Milwaukee County Sheriff To Protesters: ‘Stop Trying To Fix The Police, Fix The Ghetto’

David Clarke has repeatedly said there’s a war on police.

CREDIT: AP PHOTO/JACQUELYN MARTIN
CREDIT: AP PHOTO/JACQUELYN MARTIN

Mass protests turned violent in Milwaukee this weekend, following the fatal police shooting of 23-year-old Sylville Smith on Saturday. Within hours of his death, Milwaukee County Sheriff David Clarke asked Gov. Scott Walker to activate the National Guard and blamed the protests on “the growth of the underclass.”

Outraged Milwaukee residents stormed the streets on Saturday, as news spread of Smith’s shooting. Police say an unidentified officer opened fire when Smith, who was black, fled a traffic stop and refused to drop his gun when he turned and faced the officer. Soon after, protesters took to the streets, smashing a police car and setting a gas station and several businesses ablaze. Milwaukee officials have since disclosed that the officer who fatally shot Smith is black.

On Sunday, Clarke — who’s repeatedly said there’s a war on police — called on Walker to activate the National Guard. He also blamed the protests on people from the “ghetto” and slammed those who criticize police.

“Stop trying to fix the police, fix the ghetto,” he said during a press conference. “We have a growth of the underclass here in Milwaukee. And we saw some of their behaviors on display (Saturday) night.” Clarke also claimed that the protests weren’t spontaneous, and pointed out that homicides in the city happened on Friday and Saturday.

The county sheriff has long been a staunch opponent of Black Lives Matter and critics of the police more generally. He called Ferguson protesters “vultures on a roadside carcass” and has gone so far as to say that Black Lives Matter would eventually team up with the terrorist group ISIS. He described the decision to charge the six Baltimore officers involved in Freddie Gray’s death as a “human sacrifice,” and frequently spouts the debunked myth that people have launched a war against cops.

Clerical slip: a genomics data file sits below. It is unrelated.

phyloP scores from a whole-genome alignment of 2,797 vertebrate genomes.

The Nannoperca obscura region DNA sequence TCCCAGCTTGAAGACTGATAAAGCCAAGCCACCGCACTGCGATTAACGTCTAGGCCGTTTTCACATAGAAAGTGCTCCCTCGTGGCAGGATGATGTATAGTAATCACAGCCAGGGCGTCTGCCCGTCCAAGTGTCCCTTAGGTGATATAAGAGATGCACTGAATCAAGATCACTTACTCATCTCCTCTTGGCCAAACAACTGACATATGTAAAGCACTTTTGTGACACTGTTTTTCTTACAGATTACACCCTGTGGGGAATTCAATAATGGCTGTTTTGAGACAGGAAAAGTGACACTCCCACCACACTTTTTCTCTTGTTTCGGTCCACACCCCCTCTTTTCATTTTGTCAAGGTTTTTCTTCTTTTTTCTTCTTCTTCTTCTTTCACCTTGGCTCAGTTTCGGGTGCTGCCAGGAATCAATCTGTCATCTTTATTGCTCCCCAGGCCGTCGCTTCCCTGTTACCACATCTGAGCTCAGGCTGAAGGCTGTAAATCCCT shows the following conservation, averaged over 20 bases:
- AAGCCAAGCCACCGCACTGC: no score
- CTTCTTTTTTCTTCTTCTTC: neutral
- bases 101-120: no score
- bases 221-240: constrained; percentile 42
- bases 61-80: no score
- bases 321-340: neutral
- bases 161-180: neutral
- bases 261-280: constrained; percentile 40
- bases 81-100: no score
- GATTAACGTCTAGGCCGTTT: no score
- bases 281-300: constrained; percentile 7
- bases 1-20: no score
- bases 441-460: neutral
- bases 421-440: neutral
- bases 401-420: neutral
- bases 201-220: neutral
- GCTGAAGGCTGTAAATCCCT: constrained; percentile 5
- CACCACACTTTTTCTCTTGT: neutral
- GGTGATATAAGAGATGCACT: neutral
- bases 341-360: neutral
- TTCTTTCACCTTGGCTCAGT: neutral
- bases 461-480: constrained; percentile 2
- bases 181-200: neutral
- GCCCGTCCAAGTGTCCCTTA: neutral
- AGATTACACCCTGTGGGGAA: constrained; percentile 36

“Americans watching the news of the murders of police officers in Baton Rouge, Louisiana, are observing a civil war unfold within our borders. A war between rule of law and anarchy-seeking hate,” he wrote in an article for The Hill last month, referring to attacks on officers as “guerilla warfare.” “It’s time to reclaim our future and it begins by condemning Black Lives Matter, organizers and inspiration for hate, friend to enemies of law and order.

Last year, Clarke referred to members of Black Lives Matter as “Black Slime” who need to be “eradicated.”

On Sunday, Clarke said he would use his resources to prevent more chaos in Milwaukee. But the violent demonstrations resumed in the evening, and officers in riot gear squared off with protesters once more.

Multiple people at the scene pointed to social and economic conditions that led up to the violent outburst, including limited job and education opportunities. According to the Brookings Institution, Milwaukee is the country’s most segregated city, which has led to crippling poverty.

Others said police brutality was at the heart of the issue.

“They have been taking our folks for too long,” a woman told USA Today. “This is a rights issue.”

Indeed, Milwaukee police officers have an extensive history of violating citizens’ rights using illegal strip searches, beatings, and lethal force. In 2014, a Milwaukee officer shot Dontre Hamiltion, a schizophrenic man who’d been sleeping in a park when officers started harassing him, 31 times.

Nevertheless, Clarke maintains police brutality is a thing of the past.

“First of all, there is no police brutality in America. We ended that back in the ’60s,” he told Fox News last October. “ You look at the data and the research, and there’s a new Harvard study out that shows that there is no racism in the hearts of police officers. They go about their daily duty, if you will, to keep communities safe.”

During an interview with Fox News on Monday morning, Clarke said that “tribal behavior” took hold of the city over the weekend. After commenting on poverty and poor education in Milwaukee, he continued to blame protesters for the chaos that ensued.

“Some of this is self-inflicted. All the kids with no fathers around — father-absent homes. When fathers are not around to shape behavior of young men, they often times grow up to be unmanageable misfits,” he said, adding, “I won’t be happy until the creep rioters crawl back into the hole.”